This book is written for anybody who is curious about nature and motion. Have you ever asked: Why do people, animals, things, images and space move? The answer leads to many adventures; this volume presents those due to the discovery that there is a smallest change value in nature. This smallest change value, the quantum of action, leads to what is called quantum physics. In the structure of modern physics, quantum physics covers three points; this volume covers the introduction to the point in the lower right: the foundations of quantum theory.

The present introduction to quantum physics arose from a threefold aim I have pur- sued since 1990: to present the basics of motion in a way that is simple, up to date and captivating.

In order to be simple, the text focuses on concepts, while keeping mathematics to the necessary minimum. Understanding the concepts of physics is given precedence over using formulae in calculations. The whole text is within the reach of an undergraduate.

In order to be up to date, the text is enriched by the many gems – both theoretical and empirical – that are scattered throughout the scientific literature.

In order to be captivating, the text tries to startle the reader as much as possible. Read- ing a book on general physics should be like going to a magic show. We watch, we are astonished, we do not believe our eyes, we think, and finally we understand the trick. When we look at nature, we often have the same experience. Indeed, every page presents at least one surprise or provocation for the reader to think about. Numerous interesting challenges are proposed.

The motto of the text, die Menschen stärken, die Sachen klären, a famous statement by Hartmut von Hentig on pedagogy, translates as: ‘To fortify people, to clarify things.’ Clar- ifying things – and adhering only to the truth – requires courage, as changing the habits of thought produces fear, often hidden by anger. But by overcoming our fears we grow in strength. And we experience intense and beautiful emotions. All great adventures in life allow this, and exploring motion is one of them. Enjoy it!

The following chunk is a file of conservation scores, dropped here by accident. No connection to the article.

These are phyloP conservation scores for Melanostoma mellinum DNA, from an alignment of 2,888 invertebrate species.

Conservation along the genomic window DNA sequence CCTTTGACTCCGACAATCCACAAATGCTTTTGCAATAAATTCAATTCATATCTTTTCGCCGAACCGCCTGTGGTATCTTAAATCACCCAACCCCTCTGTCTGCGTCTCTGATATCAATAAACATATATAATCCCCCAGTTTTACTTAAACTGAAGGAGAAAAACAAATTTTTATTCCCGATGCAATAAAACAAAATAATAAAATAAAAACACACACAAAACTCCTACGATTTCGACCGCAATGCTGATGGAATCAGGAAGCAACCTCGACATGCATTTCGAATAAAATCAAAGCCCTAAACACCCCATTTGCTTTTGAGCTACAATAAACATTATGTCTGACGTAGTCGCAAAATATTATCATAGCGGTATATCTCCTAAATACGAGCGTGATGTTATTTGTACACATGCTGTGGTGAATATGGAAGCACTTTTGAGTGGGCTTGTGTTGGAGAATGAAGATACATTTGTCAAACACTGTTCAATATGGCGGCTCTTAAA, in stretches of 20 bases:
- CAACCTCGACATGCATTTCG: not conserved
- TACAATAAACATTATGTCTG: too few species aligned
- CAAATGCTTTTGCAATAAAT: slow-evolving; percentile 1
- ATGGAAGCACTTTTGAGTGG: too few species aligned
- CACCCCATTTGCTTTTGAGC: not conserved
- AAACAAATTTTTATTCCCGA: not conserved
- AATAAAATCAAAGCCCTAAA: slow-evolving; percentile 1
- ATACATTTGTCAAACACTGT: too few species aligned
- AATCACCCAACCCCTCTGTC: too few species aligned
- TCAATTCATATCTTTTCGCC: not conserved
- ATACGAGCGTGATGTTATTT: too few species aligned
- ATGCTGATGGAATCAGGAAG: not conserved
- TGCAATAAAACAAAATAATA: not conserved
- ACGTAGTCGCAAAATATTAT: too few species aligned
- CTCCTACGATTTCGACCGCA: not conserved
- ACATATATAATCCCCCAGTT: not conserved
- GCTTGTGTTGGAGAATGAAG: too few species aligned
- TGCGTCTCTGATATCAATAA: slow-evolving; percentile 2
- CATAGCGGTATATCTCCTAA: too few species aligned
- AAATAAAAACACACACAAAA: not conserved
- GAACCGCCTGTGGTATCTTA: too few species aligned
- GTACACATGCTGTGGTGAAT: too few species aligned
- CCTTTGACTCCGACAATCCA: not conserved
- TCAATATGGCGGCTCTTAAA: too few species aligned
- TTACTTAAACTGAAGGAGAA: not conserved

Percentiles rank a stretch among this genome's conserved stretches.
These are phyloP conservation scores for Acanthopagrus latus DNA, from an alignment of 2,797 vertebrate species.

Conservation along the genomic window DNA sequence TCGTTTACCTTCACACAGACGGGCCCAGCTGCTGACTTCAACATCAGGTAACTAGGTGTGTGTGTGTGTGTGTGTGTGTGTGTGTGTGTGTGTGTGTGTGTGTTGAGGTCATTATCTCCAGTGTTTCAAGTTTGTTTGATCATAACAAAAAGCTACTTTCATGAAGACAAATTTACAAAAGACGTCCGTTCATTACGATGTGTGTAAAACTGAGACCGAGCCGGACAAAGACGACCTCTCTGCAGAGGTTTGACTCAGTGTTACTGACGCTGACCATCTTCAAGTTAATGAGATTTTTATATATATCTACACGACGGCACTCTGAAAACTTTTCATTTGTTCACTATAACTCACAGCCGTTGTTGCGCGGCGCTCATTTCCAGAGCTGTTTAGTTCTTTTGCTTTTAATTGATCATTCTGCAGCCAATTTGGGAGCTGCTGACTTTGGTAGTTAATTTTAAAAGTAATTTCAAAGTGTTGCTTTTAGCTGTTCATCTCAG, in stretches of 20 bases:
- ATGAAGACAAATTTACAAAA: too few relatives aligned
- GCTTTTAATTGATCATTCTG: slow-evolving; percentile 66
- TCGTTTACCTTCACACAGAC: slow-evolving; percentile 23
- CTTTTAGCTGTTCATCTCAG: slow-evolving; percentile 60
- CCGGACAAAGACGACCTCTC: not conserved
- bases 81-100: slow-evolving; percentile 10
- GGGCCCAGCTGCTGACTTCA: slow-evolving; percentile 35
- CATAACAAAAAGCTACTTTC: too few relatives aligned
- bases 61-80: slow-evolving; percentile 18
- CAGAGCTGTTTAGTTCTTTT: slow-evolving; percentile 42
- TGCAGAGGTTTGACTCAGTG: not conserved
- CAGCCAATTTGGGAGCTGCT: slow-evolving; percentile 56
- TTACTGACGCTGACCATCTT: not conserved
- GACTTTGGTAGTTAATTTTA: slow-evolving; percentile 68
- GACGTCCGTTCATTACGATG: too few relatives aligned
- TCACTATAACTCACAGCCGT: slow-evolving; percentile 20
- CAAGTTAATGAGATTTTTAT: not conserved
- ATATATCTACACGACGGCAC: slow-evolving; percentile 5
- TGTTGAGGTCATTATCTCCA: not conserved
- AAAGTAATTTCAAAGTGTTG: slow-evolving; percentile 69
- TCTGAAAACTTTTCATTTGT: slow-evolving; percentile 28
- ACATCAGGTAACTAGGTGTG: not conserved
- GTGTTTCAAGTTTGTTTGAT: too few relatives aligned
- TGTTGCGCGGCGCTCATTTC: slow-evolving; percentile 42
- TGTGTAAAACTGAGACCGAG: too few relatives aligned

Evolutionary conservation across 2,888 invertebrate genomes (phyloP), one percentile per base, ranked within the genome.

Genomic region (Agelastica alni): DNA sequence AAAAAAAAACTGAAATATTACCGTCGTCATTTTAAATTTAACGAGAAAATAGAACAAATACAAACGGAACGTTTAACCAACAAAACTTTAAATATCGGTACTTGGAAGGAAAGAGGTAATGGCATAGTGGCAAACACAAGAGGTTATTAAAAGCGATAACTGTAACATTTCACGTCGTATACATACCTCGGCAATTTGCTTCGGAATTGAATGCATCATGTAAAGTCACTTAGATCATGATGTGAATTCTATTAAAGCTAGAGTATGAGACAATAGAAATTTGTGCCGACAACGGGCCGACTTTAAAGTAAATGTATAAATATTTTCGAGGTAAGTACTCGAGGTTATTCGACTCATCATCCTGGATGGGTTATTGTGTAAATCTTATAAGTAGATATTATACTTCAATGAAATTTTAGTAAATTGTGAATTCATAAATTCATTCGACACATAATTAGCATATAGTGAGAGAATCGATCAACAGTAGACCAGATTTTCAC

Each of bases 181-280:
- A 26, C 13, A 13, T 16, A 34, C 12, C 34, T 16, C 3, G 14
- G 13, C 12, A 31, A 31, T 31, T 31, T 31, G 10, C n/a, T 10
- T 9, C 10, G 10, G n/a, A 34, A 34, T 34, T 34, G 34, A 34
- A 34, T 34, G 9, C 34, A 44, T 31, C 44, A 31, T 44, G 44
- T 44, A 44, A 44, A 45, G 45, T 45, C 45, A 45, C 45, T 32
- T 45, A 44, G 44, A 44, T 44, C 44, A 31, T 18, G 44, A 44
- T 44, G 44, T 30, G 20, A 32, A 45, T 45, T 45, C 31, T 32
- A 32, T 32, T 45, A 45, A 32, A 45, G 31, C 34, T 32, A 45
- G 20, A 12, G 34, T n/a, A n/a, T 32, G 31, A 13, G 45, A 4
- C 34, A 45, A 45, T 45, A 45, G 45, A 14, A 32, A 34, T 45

Subject:
Physics
Material Type:
Textbook
Provider:
Motion Mountain
Author:
Christoph Schiller
02/20/2015
Conditional Remix & Share Permitted
CC BY-NC-SA
Rating

This book is written for anybody who is intensely curious about nature and motion. Have you ever asked: Why do people, animals, things, images and empty space move? The answer leads to many adventures, and this book presents one of the best of them: the search for a precise, unified and final description of all motion.

The wish to describe all motion is a large endeavour. Fortunately, this large endeavour can be structured in the simple diagram shown in Figure 1. The final and unified description of motion, the topic of this book, corresponds to the highest point in the diagram. Searching for this final and unified description is an old quest. In the following, I briefly summarize its history and then present an intriguing, though speculative solution to the riddle.

The search for the final, unified description of motion is a story of many surprises. For example, twentieth-century research has shown that there is a smallest distance in nature. Research has also shown that matter cannot be distinguished from empty space at those small distances. A last surprise dates from this century: particles and space are best described as made of strands, instead of little spheres or points. The present text explains how to reach these unexpected conclusions. In particular, quantum field theory, the standard model of particle physics, general relativity and cosmology are shown to follow from strands. The three gauge interactions, the three particle generations and the three dimensions of space turn out to be due to strands. In fact, all the open questions of twentieth-century physics about the foundations of motion, all the millennium issues, can be solved with the help of strands.